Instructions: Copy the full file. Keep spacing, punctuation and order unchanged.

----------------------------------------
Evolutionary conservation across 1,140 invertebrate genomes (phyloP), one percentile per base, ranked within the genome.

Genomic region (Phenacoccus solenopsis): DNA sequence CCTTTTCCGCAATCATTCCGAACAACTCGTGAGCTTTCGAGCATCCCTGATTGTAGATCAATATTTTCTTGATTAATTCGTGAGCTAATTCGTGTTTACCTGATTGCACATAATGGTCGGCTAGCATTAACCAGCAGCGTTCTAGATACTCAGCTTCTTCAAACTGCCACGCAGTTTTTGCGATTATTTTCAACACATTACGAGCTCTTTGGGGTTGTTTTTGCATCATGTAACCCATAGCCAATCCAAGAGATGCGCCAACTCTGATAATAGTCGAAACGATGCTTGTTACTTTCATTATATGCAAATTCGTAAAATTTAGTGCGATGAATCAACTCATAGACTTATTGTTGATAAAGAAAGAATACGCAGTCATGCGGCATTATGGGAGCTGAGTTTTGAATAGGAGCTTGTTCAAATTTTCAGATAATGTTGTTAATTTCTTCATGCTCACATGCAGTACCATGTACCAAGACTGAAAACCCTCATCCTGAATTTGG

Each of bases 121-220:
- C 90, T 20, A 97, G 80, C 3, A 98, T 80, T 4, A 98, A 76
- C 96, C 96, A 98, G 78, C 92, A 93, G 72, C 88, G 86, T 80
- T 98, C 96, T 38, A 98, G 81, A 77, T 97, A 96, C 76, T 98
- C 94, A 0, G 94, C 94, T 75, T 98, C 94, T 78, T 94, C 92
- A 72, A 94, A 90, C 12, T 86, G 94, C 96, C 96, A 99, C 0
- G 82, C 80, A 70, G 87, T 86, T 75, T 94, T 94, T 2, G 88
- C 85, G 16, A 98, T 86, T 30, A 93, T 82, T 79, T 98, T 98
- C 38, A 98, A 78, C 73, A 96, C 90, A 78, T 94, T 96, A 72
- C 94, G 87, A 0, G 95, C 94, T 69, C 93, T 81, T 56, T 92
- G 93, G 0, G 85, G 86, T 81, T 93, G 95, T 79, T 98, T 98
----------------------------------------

Evolutionary conservation across 1,140 invertebrate genomes (phyloP), one percentile per base, ranked within the genome.

Genomic region (Phenacoccus solenopsis): DNA sequence CCTTTTCCGCAATCATTCCGAACAACTCGTGAGCTTTCGAGCATCCCTGATTGTAGATCAATATTTTCTTGATTAATTCGTGAGCTAATTCGTGTTTACCTGATTGCACATAATGGTCGGCTAGCATTAACCAGCAGCGTTCTAGATACTCAGCTTCTTCAAACTGCCACGCAGTTTTTGCGATTATTTTCAACACATTACGAGCTCTTTGGGGTTGTTTTTGCATCATGTAACCCATAGCCAATCCAAGAGATGCGCCAACTCTGATAATAGTCGAAACGATGCTTGTTACTTTCATTATATGCAAATTCGTAAAATTTAGTGCGATGAATCAACTCATAGACTTATTGTTGATAAAGAAAGAATACGCAGTCATGCGGCATTATGGGAGCTGAGTTTTGAATAGGAGCTTGTTCAAATTTTCAGATAATGTTGTTAATTTCTTCATGCTCACATGCAGTACCATGTACCAAGACTGAAAACCCTCATCCTGAATTTGG

Each of bases 121-220:
- C 90, T 20, A 97, G 80, C 3, A 98, T 80, T 4, A 98, A 76
- C 96, C 96, A 98, G 78, C 92, A 93, G 72, C 88, G 86, T 80
- T 98, C 96, T 38, A 98, G 81, A 77, T 97, A 96, C 76, T 98
- C 94, A 0, G 94, C 94, T 75, T 98, C 94, T 78, T 94, C 92
- A 72, A 94, A 90, C 12, T 86, G 94, C 96, C 96, A 99, C 0
- G 82, C 80, A 70, G 87, T 86, T 75, T 94, T 94, T 2, G 88
- C 85, G 16, A 98, T 86, T 30, A 93, T 82, T 79, T 98, T 98
- C 38, A 98, A 78, C 73, A 96, C 90, A 78, T 94, T 96, A 72
- C 94, G 87, A 0, G 95, C 94, T 69, C 93, T 81, T 56, T 92
- G 93, G 0, G 85, G 86, T 81, T 93, G 95, T 79, T 98, T 98